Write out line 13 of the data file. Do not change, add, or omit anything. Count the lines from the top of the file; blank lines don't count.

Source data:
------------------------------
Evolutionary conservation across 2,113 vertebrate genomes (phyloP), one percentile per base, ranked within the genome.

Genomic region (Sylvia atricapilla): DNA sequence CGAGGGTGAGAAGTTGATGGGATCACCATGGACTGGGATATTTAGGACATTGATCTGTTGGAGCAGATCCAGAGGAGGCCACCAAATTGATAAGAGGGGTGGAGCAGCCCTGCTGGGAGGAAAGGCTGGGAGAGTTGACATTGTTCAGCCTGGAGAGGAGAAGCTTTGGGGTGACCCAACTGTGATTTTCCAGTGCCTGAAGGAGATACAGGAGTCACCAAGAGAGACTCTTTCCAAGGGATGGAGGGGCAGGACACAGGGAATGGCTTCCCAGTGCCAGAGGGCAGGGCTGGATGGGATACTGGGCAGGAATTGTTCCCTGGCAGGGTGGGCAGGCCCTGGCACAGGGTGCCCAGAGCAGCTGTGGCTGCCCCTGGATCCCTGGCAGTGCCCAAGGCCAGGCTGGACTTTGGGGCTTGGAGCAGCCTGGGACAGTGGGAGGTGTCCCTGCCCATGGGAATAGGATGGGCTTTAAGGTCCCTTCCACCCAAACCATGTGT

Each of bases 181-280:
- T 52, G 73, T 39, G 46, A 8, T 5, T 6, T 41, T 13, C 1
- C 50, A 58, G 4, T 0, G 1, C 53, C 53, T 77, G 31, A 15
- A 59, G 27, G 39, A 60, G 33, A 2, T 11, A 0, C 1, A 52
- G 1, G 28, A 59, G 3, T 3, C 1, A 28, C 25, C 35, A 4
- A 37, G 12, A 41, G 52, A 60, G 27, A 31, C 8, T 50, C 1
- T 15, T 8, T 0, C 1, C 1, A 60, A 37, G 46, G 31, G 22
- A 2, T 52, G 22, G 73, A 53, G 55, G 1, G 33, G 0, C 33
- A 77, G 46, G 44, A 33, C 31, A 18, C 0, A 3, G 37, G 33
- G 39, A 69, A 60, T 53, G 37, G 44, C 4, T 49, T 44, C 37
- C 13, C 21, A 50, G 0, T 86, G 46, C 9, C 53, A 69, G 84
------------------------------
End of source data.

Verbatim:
- C 13, C 21, A 50, G 0, T 86, G 46, C 9, C 53, A 69, G 84